QDEAR BARRY: When I bought my house, the home inspector reported no problems with the main electrical panel. After I moved in, my insurance company wrote to request a photo of the panel. I sent the photo, and it replied with a cancellation notice, stating that Federal Pacific breaker panels are fire hazards and must be replaced. The new panel cost me $1,050.

When I called the home inspector, he admitted that Federal Pacific panels are hazardous, but said he had no obligation to tell me this. He said that 30 percent of the homes he inspects have these panels and that routine disclosures of this kind would cause many deals to fall apart, exposing him to lawsuits from sellers.

This sounds crazy to me and has me considering small-claims court against the inspector. Do you think he is liable? -- Ellen

ADEAR ELLEN: Your inspector has a lot of nerve. Any reasonable inspector would be stunned by such a response.

Simply stated, your inspector failed to disclose an electrical condition that is a known fire hazard. Then he compounded the injury with insult, claiming he was not required to provide disclosure. On the basis of such thinking, a home inspector could avoid reporting any hazardous conditions, including defective heating fixtures, substandard fireplaces or damaged balcony railings.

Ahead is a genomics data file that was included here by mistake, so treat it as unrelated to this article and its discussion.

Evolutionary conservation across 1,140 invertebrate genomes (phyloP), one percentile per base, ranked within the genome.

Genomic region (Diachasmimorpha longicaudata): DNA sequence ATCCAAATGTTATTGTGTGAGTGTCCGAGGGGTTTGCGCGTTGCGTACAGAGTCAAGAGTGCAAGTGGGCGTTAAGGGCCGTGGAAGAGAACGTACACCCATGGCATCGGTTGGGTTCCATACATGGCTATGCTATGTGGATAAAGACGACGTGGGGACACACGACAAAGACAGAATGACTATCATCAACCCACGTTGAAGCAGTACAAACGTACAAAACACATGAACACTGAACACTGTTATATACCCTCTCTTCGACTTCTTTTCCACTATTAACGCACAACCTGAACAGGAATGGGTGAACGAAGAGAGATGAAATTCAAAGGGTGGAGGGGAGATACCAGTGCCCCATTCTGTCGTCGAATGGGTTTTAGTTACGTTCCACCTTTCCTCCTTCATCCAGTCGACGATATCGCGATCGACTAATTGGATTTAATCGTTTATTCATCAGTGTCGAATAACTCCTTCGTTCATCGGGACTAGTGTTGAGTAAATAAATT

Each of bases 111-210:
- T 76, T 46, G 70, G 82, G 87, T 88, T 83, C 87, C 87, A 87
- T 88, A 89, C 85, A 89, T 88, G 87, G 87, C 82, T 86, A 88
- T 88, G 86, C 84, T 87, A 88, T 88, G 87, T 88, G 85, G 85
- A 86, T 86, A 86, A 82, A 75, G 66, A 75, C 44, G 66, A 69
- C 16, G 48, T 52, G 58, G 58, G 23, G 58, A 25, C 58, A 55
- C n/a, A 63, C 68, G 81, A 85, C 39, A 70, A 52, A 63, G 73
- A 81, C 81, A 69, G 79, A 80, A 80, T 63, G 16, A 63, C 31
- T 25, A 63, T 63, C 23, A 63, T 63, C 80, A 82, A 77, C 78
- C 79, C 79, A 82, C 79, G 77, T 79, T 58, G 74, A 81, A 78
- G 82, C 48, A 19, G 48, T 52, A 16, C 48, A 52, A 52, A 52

This inspector clearly has no concept of the purpose of a home inspection, which is to represent the interests of home buyers by reporting observable conditions that could be of concern. By all means, try to recover for your damages by giving him the opportunity to declare his defense to a small claims judge. It would be interesting to observe the judge's response to the inspector's outlandish arguments.

DEAR BARRY: We bought our home about six weeks ago. At the time, our home inspector found no problems with the plumbing other than a leaky sink faucet. But now our tub is backing up and our toilet won't flush.

We think this is a pre-existing condition because the floor under the toilet had been replaced recently. How can we resolve this plumbing problem? Are the sellers liable for nondisclosure? And is our home inspector liable for negligence? -- Julian

DEAR JULIAN: This has all the signs of a no-fault situation. Sewage backups after a house is purchased are often matters of unfortunate timing, arising from causes that may or may not have been known to the sellers.

In your case, it all depends on whether there have been past or ongoing drainage problems. The home inspector would have had no way of knowing that sewage backups might occur unless symptoms were apparent during the inspection. That the flooring was replaced at the toilet is probably unrelated to any sewage problem. Subfloors beneath toilets typically rot when there is a leaking seal.

At this point, the cause of the sewage backup needs to be determined by a licensed plumber. It could be something as simple as roots in the sewer line or something more costly, such as a deteriorated main line. A video inspection of the sewer lines would provide the most comprehensive analysis.

Barry Stone is a professional home inspector. If you have questions or comments, contact him through his Web site, www.housedetective.com, or send mail to 1776 Jami Lee Ct., Suite 218, San Luis Obispo, Calif. 93401.

Distributed by Access Media Group